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than those given in secondary schools. In the laboratory the student
learns the use of the apparatus and methods employed in ordinary
physiological experimentation, and personally observes many of the
more impvortant physiological processes. Especial attention is given
to the physiology of man, the students alternating as subject and
observer.

Course 4, intended primarily for dental students, covers the
jrround of Courses I and 2, but more rajiitlly, and is probably more
desirable for those who wish to obtain a general view of physiology.



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3o8 College of Literature, Science, and the Arts

but do not intend to specialize in the subject It should be preceded
by courses in physics and chemistry biology, vertebrate anatomy, and
histology.

Course 5 is a course in physiological research, and is open only
to advanced students.

FIRST SEMESTEB

2. Lectures and recitations. Continuation of Course I. Four hours

credit. Daily, beginning March first. Professor Lombard.

3. Laboratory work. Three hours credit. Given in two sections, in

the first and last half of the semester. Professor Lombard and
Assistant Professor Cope.

SECOND SEMESTER

I. Lectures and recitations. Five hours credit. Professor Lombard.

4. Lectures and recitations. Five hours credit. Assistant Professor

Cope.

5. Research work. Credit to be arranged with the instructor. Pro-

fessor Lombard.

Anatomy

I. Systematic Course in Gross Human Anatomy. The course is
repeated in periods of about twelve weeks each. October to
December, January to April. Daily, afternoons, I ;oo to 5 :30.
Professor McCotter and Assistants.

Id. Systematic Course in the Anatomy of the Upper Part of the
Body, including the abdomen, pelvis, and lower extremities.
Six hours credit,

lb. Systematic Course in the Anatomy of the Lower Part of the
Body, including the abdomen, pelvis, and lower extremities.
Six hours credit.
In this course the student makes a complete dissection of the
entire human body, and at the same time the bony framework
is studied from bones loaned for this purpose. In each section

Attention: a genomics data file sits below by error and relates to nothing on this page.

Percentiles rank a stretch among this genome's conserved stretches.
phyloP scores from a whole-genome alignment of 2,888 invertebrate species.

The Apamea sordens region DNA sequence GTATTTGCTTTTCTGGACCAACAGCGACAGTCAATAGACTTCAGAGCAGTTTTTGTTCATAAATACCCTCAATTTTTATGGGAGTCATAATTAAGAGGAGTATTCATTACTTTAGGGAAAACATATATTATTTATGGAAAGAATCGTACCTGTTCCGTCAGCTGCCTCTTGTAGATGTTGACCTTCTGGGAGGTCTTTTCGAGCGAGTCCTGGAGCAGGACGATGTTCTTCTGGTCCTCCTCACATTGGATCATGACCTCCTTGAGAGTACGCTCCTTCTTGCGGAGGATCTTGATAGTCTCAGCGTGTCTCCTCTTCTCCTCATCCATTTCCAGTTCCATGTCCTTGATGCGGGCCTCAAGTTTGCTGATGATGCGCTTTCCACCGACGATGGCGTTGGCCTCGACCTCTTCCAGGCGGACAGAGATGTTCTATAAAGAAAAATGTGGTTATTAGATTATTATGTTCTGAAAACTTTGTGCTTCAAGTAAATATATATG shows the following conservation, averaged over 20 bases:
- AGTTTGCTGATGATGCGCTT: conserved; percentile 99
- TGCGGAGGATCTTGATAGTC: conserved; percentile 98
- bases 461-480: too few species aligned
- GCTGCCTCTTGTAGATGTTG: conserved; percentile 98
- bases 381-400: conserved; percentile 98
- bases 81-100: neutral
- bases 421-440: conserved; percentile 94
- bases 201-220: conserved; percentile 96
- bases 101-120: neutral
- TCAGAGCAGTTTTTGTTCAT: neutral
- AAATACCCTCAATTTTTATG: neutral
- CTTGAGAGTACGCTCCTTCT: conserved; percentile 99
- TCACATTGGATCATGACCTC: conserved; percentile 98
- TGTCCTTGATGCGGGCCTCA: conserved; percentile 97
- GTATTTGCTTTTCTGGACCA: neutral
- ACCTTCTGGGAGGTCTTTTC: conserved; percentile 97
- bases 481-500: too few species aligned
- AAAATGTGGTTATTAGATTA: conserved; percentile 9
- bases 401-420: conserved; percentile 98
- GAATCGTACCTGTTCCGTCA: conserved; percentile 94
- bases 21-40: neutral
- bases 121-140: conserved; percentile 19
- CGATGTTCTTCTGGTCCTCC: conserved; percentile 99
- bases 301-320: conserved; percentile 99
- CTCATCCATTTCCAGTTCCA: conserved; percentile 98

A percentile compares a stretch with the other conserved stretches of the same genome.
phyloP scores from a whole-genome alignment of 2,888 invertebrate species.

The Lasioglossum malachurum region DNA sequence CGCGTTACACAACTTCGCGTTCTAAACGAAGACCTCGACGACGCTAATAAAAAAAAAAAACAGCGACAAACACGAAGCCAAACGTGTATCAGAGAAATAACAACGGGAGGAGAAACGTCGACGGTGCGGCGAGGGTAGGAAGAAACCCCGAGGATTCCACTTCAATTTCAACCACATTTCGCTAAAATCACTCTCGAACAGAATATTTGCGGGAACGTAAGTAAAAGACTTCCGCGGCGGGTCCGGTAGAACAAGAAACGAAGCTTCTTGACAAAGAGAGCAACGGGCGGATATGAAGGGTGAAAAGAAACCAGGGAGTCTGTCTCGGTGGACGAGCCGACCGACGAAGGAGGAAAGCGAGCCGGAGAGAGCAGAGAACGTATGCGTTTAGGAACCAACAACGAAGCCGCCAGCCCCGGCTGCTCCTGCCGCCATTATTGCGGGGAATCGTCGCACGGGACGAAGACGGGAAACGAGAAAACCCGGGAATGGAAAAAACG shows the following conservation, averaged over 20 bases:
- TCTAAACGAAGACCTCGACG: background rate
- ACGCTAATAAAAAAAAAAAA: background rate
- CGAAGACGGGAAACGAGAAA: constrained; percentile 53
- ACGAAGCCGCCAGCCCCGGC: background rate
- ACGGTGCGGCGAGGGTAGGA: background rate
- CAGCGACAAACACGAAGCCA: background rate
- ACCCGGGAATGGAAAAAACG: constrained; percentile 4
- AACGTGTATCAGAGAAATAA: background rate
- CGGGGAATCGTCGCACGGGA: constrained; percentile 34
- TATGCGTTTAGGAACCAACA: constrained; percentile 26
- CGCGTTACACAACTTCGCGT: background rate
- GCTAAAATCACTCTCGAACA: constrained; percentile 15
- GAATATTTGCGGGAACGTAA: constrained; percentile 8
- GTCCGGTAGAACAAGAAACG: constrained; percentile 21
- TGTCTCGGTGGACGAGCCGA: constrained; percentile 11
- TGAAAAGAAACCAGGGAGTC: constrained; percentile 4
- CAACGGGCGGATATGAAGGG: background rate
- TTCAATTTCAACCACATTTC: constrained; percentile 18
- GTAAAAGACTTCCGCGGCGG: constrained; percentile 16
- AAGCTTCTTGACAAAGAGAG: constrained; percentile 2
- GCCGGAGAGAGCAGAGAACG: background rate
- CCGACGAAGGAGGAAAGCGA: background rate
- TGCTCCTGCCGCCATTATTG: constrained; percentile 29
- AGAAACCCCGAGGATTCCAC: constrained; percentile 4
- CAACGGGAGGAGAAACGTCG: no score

the student completes the dissection of one-half of the entire
body. The dissections are carried out under the guidance of
the members of the staff. Daily conferences are held, consist-
ing of recitations and reviews in which the more important
features are considered and their morphological and embryo-
logical significance discussed.

2. Embryology, Histogenesis, General Histology, Organology, and
Anatomy of the Special Sense Organs and Central Nervous



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Courses of Instruction 309

System. Two portions with six hours credit each. Lectures,
recitations, and laboratory work. Professor Huber and As-
sistants.
It is the aim in this course to interpret the adult structure of the
elementary tissues and organs through their development and
histogenesis. In that portion of the course devoted to the study
of the central nervous system a complete dissection of the
human brain is undertaken and the brain stem is studied by
the use of a series of mounted cross-sections. Special consid-
eration is given to the more important motor, sensory, and
association paths.

MeUUurcr

(See Chemistry)

MINERALOGY AND PETROGRAPHY

(Group II)

All courses offered by this department are given in the Min-
eralogical Laboratory which is located in the northeast corner of
the new Natural Science Building. The mineral collections, Room
M 222, are open for inspection daily throughout the session, from 9
to 12 A. M., and 2 to 4 P. M.

Courses i, 2, 17, and 17J are beginning courses. Course i is
open to all students desiring an elementary knowledge of Mineralogy,
and is given both semesters. Course I may be followed to advantage
by Courses 4 and 5, or 9. Those desiring a more comprehensive
beginners' course are advised to elect Course 2, which serves as the
basis for the more advanced work of the department. Course 17 is
designed to give a general knowledge of gems and gem minerals,
and is open to all students, no previous training in mineralogy or
tHe sciences being necessary. Students desiring a more intimate
knowledge of gems should also elect the laboratory work, designated
as Course I'ja. Students of Chemistry and Chemical Engineering
are advised to take Courses 2 and 5, or Courses I, 4, and 5. Students
of Forestry are required to take Courses i and 9, and are advised to .
elect, if possible. Courses 4 and 5. For advanced students of Geology,
Courses 2, 5, 6, 9, 10, and 1 1 are strongly recommended.

Consultation Hours. — ^Throughout registration week, September
20 to 24. Professor Kraus, 9 to 9:30 a. m., daily. Room M
227, X. S.

FIRST SEMESTER

I. Elements of Mineralogy. Lectures and laboratory work. Two
hours credit. Professor Kraus, Assistant Professor Peck, and
Mr. Slawson.
This course includes the elements of crystallography, physical